In the Packers’ Super Bowl-winning campaign of 2010, Barnett suffered a wrist injury against Detroit at Lambeau Field in Week 4 and was lost for the season. “It was tough, I didn’t get to play in the Super Bowl,” he said.
General manager Ted Thompson could not orchestrate a trade for the eight-year veteran and released Barnett in July 2011. Three days later, he signed a three-year, $12 million contract with the Buffalo Bills and had two productive seasons (242 total tackles, two interceptions in 32 games) before concluding his NFL career with a final campaign in Washington.
“I tell you what, whether you play in Green Bay for 10 years or one day in training camp, it’s special,” Barnett said. “The tradition—all the great players that came before you. Green Bay has Lambeau Field and an atmosphere few NFL teams have.”
George Teague, 1993-95
General manager Ron Wolf got the play-making safety he wanted in the 1993 draft.
After selecting Clemson linebacker Wayne Simmons with Green Bay’s first pick in the first round (15th overall), Wolf moved up to snare the University of Alabama’s senior who had a stellar season capped with a monster performance in the Sugar Bowl victory over Miami to secure the national championship
He dealt Green Bay’s two second-round picks, a fourth-rounder, and an eighth-rounder to Dallas for the 29th overall pick and a fourth-rounder.
“That single game probably influenced the Packers to trade up and take me in first round,” Teague said. “I had an interception for a touchdown and the ‘Big Strip’—that’s what everyone calls it. I chased down a guy and took the ball from him. I had a very dynamic game on a national stage that led to a lot more interest in me across the NFL.”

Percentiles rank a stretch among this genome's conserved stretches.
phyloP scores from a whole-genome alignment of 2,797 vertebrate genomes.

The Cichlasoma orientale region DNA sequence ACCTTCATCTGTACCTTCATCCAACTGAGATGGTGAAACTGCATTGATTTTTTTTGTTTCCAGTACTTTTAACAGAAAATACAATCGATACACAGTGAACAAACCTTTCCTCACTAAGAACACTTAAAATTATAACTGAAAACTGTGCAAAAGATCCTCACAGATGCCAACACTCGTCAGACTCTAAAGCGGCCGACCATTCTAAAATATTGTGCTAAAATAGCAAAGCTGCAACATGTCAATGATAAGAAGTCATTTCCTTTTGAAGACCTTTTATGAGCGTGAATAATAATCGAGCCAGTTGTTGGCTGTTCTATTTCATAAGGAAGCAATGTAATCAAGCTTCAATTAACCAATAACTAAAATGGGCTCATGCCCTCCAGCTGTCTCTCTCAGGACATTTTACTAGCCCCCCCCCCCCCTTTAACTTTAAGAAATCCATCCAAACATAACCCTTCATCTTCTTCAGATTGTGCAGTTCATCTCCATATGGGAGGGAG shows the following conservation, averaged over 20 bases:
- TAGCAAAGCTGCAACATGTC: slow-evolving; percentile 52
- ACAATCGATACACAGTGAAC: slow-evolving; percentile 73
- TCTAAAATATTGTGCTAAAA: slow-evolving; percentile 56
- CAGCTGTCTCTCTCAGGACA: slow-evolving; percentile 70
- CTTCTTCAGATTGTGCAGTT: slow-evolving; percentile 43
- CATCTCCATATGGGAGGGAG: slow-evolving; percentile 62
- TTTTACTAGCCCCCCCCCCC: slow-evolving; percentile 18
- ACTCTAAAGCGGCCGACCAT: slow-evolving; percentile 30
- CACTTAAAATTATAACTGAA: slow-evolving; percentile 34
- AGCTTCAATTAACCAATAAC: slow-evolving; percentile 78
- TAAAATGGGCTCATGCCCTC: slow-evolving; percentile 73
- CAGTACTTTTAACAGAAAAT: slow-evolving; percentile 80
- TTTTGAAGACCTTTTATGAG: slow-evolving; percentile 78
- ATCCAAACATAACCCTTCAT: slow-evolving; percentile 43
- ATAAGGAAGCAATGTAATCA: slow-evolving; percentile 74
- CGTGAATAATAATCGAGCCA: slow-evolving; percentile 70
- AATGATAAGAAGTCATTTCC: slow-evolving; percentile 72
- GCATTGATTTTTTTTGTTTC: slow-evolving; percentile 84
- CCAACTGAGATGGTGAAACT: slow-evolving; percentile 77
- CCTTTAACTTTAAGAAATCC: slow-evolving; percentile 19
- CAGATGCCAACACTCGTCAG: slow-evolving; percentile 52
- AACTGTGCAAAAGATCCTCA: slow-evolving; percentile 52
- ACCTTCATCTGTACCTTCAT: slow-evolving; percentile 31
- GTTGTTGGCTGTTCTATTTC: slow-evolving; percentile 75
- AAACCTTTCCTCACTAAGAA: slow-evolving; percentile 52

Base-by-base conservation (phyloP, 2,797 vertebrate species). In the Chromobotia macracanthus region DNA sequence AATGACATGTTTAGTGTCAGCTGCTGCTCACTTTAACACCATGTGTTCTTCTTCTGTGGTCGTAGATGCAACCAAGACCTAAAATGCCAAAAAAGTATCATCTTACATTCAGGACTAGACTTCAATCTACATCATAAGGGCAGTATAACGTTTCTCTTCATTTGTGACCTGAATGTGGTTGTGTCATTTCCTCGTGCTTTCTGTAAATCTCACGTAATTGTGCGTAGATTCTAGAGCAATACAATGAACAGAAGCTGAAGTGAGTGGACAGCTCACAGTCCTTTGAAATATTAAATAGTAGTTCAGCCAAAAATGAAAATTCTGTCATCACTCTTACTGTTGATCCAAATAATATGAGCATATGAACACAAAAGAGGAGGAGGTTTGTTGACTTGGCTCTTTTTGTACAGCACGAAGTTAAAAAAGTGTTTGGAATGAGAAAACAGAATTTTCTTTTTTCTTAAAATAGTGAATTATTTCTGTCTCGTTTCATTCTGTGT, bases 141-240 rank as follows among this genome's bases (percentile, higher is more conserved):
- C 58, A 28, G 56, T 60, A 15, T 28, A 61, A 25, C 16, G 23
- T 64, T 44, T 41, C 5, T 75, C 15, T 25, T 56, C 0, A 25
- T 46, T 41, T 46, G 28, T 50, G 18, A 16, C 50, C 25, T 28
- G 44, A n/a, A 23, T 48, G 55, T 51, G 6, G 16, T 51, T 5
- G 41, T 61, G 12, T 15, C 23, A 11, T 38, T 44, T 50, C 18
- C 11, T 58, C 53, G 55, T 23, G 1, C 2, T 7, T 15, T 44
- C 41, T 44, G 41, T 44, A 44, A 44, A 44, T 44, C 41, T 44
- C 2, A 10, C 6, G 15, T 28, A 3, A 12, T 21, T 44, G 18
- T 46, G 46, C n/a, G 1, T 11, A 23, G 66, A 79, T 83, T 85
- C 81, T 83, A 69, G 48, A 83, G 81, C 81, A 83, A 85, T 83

Wolf valued stability through the core of his defense, and the addition of Simmons at middle linebacker and Teague at free safety complemented nose tackle Gilbert Brown.
“I was looking for that key deep guy,” Wolf said. “I always wanted to be solid down the middle of our defense: nose tackle, middle linebacker, free safety. George was a big playmaker in college and that’s what you look for. I was willing to move up to get him.”
The 6-1, 198-pound safety lived up to his billing, becoming a starter after the fourth game and earning NFL All-Rookie Team accolades. And Teague produced the game-changing play in a playoff victory at Detroit, recording a 101-yard interception return for touchdown—tied for the longest in post-season history—to give Green Bay a 21-17 lead late in the third quarter.
“He went 101 yards with that interception to snatch victory from defeat,” Wolf said. “And then Brett hit Sterling Sharpe with the game-winner.”
Teague tied for the team lead in interceptions in 1994 with three and recorded two in 1995, but his days were numbered in Green Bay.
Wolf, who was always looking to upgrade his roster, acquired Eugene Robinson from Seattle in a June 1996 trade. Three weeks later he dealt Teague to the Atlanta Falcons for a conditional draft pick. “The reality was I felt Robinson was a better player,” Wolf said.
Teague played in 47 regular-season games in his Packers tenure and went on to play six more productive seasons in the NFL with Dallas and Miami.